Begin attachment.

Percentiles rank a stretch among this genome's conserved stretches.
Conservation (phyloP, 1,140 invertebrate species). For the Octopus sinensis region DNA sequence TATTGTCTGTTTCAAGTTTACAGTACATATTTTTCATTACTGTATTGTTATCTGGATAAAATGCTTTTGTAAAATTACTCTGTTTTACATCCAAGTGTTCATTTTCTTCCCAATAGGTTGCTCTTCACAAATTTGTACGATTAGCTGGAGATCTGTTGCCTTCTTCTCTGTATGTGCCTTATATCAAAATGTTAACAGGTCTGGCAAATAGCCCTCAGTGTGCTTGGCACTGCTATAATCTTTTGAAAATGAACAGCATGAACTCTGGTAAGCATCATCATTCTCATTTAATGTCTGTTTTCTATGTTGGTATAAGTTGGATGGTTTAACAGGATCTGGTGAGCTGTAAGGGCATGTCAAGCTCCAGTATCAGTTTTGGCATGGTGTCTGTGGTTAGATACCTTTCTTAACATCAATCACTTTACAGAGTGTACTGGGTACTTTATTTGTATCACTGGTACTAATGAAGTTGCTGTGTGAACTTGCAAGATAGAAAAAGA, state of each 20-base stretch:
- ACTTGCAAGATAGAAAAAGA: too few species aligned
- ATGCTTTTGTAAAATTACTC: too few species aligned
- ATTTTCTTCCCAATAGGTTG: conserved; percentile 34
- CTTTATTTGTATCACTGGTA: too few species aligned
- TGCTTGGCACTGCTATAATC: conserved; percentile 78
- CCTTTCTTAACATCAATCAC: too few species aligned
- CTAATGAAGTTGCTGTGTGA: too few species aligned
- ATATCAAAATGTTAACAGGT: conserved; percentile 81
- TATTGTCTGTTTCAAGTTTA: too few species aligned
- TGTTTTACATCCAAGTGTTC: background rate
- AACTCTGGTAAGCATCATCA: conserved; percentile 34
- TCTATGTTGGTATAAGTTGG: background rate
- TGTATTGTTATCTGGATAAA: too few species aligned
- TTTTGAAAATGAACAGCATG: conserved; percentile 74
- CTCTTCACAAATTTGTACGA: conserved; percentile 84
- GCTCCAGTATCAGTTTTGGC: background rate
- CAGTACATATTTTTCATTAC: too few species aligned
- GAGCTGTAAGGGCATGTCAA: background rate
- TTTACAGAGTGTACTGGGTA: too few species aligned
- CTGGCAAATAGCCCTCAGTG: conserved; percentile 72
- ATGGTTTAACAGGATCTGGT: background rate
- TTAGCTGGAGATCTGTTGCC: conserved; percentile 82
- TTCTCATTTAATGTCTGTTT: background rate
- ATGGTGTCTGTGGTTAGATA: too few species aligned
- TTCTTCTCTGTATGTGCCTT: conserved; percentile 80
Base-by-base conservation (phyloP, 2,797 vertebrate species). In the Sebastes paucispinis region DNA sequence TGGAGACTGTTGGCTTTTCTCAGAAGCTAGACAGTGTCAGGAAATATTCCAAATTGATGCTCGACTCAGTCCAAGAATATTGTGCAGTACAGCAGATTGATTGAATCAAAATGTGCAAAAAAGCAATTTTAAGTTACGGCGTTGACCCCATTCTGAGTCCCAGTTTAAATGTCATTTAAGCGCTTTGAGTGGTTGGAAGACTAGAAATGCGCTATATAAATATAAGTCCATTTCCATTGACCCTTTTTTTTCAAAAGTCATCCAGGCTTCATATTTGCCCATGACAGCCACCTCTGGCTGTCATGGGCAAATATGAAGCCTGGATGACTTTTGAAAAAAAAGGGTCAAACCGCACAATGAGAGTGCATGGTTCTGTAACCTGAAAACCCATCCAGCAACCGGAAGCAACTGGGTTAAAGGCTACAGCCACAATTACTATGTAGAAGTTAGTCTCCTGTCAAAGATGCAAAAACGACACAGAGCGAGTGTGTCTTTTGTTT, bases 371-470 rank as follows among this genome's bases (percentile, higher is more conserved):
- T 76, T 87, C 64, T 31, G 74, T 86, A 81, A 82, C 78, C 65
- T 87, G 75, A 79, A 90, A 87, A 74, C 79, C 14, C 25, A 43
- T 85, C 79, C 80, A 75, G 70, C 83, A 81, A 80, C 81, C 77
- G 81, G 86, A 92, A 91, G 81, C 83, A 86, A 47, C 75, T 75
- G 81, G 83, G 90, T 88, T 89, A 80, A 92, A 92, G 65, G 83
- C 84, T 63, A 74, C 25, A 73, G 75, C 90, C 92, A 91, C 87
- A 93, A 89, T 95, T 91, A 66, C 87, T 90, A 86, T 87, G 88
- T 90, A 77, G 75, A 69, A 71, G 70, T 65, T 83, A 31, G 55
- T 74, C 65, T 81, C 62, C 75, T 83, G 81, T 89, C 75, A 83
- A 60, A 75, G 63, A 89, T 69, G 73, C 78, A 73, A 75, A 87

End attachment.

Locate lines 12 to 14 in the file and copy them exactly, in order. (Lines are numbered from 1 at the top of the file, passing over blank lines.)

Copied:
- TGTTTTACATCCAAGTGTTC: background rate
- AACTCTGGTAAGCATCATCA: conserved; percentile 34
- TCTATGTTGGTATAAGTTGG: background rate